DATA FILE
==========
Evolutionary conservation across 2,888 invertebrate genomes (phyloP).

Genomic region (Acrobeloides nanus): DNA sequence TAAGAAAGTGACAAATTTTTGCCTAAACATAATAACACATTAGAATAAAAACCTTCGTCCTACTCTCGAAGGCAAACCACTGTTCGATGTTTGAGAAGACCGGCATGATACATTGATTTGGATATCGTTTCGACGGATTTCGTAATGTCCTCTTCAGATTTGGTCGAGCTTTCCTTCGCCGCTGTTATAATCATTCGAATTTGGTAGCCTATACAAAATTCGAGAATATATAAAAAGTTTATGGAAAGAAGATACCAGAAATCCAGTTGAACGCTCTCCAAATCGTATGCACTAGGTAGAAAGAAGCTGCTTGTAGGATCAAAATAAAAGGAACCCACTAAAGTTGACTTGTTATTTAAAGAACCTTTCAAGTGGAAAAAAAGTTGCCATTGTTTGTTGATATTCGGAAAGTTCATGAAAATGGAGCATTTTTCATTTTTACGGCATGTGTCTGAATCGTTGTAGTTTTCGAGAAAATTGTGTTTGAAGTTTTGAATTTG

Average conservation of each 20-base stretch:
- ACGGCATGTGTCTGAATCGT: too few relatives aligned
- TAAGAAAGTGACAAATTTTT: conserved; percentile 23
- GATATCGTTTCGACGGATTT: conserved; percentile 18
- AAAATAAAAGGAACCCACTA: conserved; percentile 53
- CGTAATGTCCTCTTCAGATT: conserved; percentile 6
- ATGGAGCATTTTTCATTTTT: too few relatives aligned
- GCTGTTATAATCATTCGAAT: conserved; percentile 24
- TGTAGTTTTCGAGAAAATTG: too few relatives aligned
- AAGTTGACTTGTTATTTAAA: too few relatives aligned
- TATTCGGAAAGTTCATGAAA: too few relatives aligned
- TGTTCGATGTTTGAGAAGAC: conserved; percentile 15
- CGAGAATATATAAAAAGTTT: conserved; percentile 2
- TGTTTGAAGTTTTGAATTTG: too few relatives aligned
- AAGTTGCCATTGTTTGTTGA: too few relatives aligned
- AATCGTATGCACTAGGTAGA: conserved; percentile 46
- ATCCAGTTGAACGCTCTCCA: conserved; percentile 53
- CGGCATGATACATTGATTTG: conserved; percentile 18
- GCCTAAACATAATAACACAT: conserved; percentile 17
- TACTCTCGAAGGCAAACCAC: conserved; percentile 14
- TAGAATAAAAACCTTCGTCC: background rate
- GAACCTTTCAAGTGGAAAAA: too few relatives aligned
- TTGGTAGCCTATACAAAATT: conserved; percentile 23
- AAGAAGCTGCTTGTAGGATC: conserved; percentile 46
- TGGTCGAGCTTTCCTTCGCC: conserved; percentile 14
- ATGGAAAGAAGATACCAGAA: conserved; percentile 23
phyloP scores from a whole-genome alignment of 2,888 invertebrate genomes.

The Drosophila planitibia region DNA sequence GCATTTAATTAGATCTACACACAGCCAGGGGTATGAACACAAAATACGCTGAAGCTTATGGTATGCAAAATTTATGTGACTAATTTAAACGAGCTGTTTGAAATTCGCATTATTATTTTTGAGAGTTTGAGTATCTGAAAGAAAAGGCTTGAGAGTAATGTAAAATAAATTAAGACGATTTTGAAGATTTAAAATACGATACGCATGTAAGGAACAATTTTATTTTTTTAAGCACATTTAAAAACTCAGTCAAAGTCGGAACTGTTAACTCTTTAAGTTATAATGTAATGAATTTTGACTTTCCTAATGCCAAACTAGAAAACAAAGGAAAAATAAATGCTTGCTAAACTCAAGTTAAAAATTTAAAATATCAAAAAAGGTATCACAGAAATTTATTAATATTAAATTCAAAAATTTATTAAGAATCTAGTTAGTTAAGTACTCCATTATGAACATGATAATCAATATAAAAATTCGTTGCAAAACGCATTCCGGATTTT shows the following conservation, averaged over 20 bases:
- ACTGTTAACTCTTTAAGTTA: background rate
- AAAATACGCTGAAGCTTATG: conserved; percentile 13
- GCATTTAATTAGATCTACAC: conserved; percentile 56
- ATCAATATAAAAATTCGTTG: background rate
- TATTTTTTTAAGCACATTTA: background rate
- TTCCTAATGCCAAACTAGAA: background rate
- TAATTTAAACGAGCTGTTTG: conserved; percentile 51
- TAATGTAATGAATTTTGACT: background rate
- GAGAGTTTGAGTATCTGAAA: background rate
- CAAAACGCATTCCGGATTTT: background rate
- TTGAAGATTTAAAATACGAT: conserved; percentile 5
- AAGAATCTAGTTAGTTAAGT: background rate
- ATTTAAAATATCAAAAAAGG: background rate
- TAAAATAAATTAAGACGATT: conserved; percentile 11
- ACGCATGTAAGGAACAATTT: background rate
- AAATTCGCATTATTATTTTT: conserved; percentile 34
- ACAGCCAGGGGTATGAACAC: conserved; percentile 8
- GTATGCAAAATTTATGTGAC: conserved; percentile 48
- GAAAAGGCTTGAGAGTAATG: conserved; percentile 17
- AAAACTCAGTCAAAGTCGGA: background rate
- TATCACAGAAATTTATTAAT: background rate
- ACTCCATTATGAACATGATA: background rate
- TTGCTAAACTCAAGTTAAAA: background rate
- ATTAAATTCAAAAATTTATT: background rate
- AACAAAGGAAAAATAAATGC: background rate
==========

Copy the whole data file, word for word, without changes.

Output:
Evolutionary conservation across 2,888 invertebrate genomes (phyloP).

Genomic region (Acrobeloides nanus): DNA sequence TAAGAAAGTGACAAATTTTTGCCTAAACATAATAACACATTAGAATAAAAACCTTCGTCCTACTCTCGAAGGCAAACCACTGTTCGATGTTTGAGAAGACCGGCATGATACATTGATTTGGATATCGTTTCGACGGATTTCGTAATGTCCTCTTCAGATTTGGTCGAGCTTTCCTTCGCCGCTGTTATAATCATTCGAATTTGGTAGCCTATACAAAATTCGAGAATATATAAAAAGTTTATGGAAAGAAGATACCAGAAATCCAGTTGAACGCTCTCCAAATCGTATGCACTAGGTAGAAAGAAGCTGCTTGTAGGATCAAAATAAAAGGAACCCACTAAAGTTGACTTGTTATTTAAAGAACCTTTCAAGTGGAAAAAAAGTTGCCATTGTTTGTTGATATTCGGAAAGTTCATGAAAATGGAGCATTTTTCATTTTTACGGCATGTGTCTGAATCGTTGTAGTTTTCGAGAAAATTGTGTTTGAAGTTTTGAATTTG

Average conservation of each 20-base stretch:
- ACGGCATGTGTCTGAATCGT: too few relatives aligned
- TAAGAAAGTGACAAATTTTT: conserved; percentile 23
- GATATCGTTTCGACGGATTT: conserved; percentile 18
- AAAATAAAAGGAACCCACTA: conserved; percentile 53
- CGTAATGTCCTCTTCAGATT: conserved; percentile 6
- ATGGAGCATTTTTCATTTTT: too few relatives aligned
- GCTGTTATAATCATTCGAAT: conserved; percentile 24
- TGTAGTTTTCGAGAAAATTG: too few relatives aligned
- AAGTTGACTTGTTATTTAAA: too few relatives aligned
- TATTCGGAAAGTTCATGAAA: too few relatives aligned
- TGTTCGATGTTTGAGAAGAC: conserved; percentile 15
- CGAGAATATATAAAAAGTTT: conserved; percentile 2
- TGTTTGAAGTTTTGAATTTG: too few relatives aligned
- AAGTTGCCATTGTTTGTTGA: too few relatives aligned
- AATCGTATGCACTAGGTAGA: conserved; percentile 46
- ATCCAGTTGAACGCTCTCCA: conserved; percentile 53
- CGGCATGATACATTGATTTG: conserved; percentile 18
- GCCTAAACATAATAACACAT: conserved; percentile 17
- TACTCTCGAAGGCAAACCAC: conserved; percentile 14
- TAGAATAAAAACCTTCGTCC: background rate
- GAACCTTTCAAGTGGAAAAA: too few relatives aligned
- TTGGTAGCCTATACAAAATT: conserved; percentile 23
- AAGAAGCTGCTTGTAGGATC: conserved; percentile 46
- TGGTCGAGCTTTCCTTCGCC: conserved; percentile 14
- ATGGAAAGAAGATACCAGAA: conserved; percentile 23
phyloP scores from a whole-genome alignment of 2,888 invertebrate genomes.

The Drosophila planitibia region DNA sequence GCATTTAATTAGATCTACACACAGCCAGGGGTATGAACACAAAATACGCTGAAGCTTATGGTATGCAAAATTTATGTGACTAATTTAAACGAGCTGTTTGAAATTCGCATTATTATTTTTGAGAGTTTGAGTATCTGAAAGAAAAGGCTTGAGAGTAATGTAAAATAAATTAAGACGATTTTGAAGATTTAAAATACGATACGCATGTAAGGAACAATTTTATTTTTTTAAGCACATTTAAAAACTCAGTCAAAGTCGGAACTGTTAACTCTTTAAGTTATAATGTAATGAATTTTGACTTTCCTAATGCCAAACTAGAAAACAAAGGAAAAATAAATGCTTGCTAAACTCAAGTTAAAAATTTAAAATATCAAAAAAGGTATCACAGAAATTTATTAATATTAAATTCAAAAATTTATTAAGAATCTAGTTAGTTAAGTACTCCATTATGAACATGATAATCAATATAAAAATTCGTTGCAAAACGCATTCCGGATTTT shows the following conservation, averaged over 20 bases:
- ACTGTTAACTCTTTAAGTTA: background rate
- AAAATACGCTGAAGCTTATG: conserved; percentile 13
- GCATTTAATTAGATCTACAC: conserved; percentile 56
- ATCAATATAAAAATTCGTTG: background rate
- TATTTTTTTAAGCACATTTA: background rate
- TTCCTAATGCCAAACTAGAA: background rate
- TAATTTAAACGAGCTGTTTG: conserved; percentile 51
- TAATGTAATGAATTTTGACT: background rate
- GAGAGTTTGAGTATCTGAAA: background rate
- CAAAACGCATTCCGGATTTT: background rate
- TTGAAGATTTAAAATACGAT: conserved; percentile 5
- AAGAATCTAGTTAGTTAAGT: background rate
- ATTTAAAATATCAAAAAAGG: background rate
- TAAAATAAATTAAGACGATT: conserved; percentile 11
- ACGCATGTAAGGAACAATTT: background rate
- AAATTCGCATTATTATTTTT: conserved; percentile 34
- ACAGCCAGGGGTATGAACAC: conserved; percentile 8
- GTATGCAAAATTTATGTGAC: conserved; percentile 48
- GAAAAGGCTTGAGAGTAATG: conserved; percentile 17
- AAAACTCAGTCAAAGTCGGA: background rate
- TATCACAGAAATTTATTAAT: background rate
- ACTCCATTATGAACATGATA: background rate
- TTGCTAAACTCAAGTTAAAA: background rate
- ATTAAATTCAAAAATTTATT: background rate
- AACAAAGGAAAAATAAATGC: background rate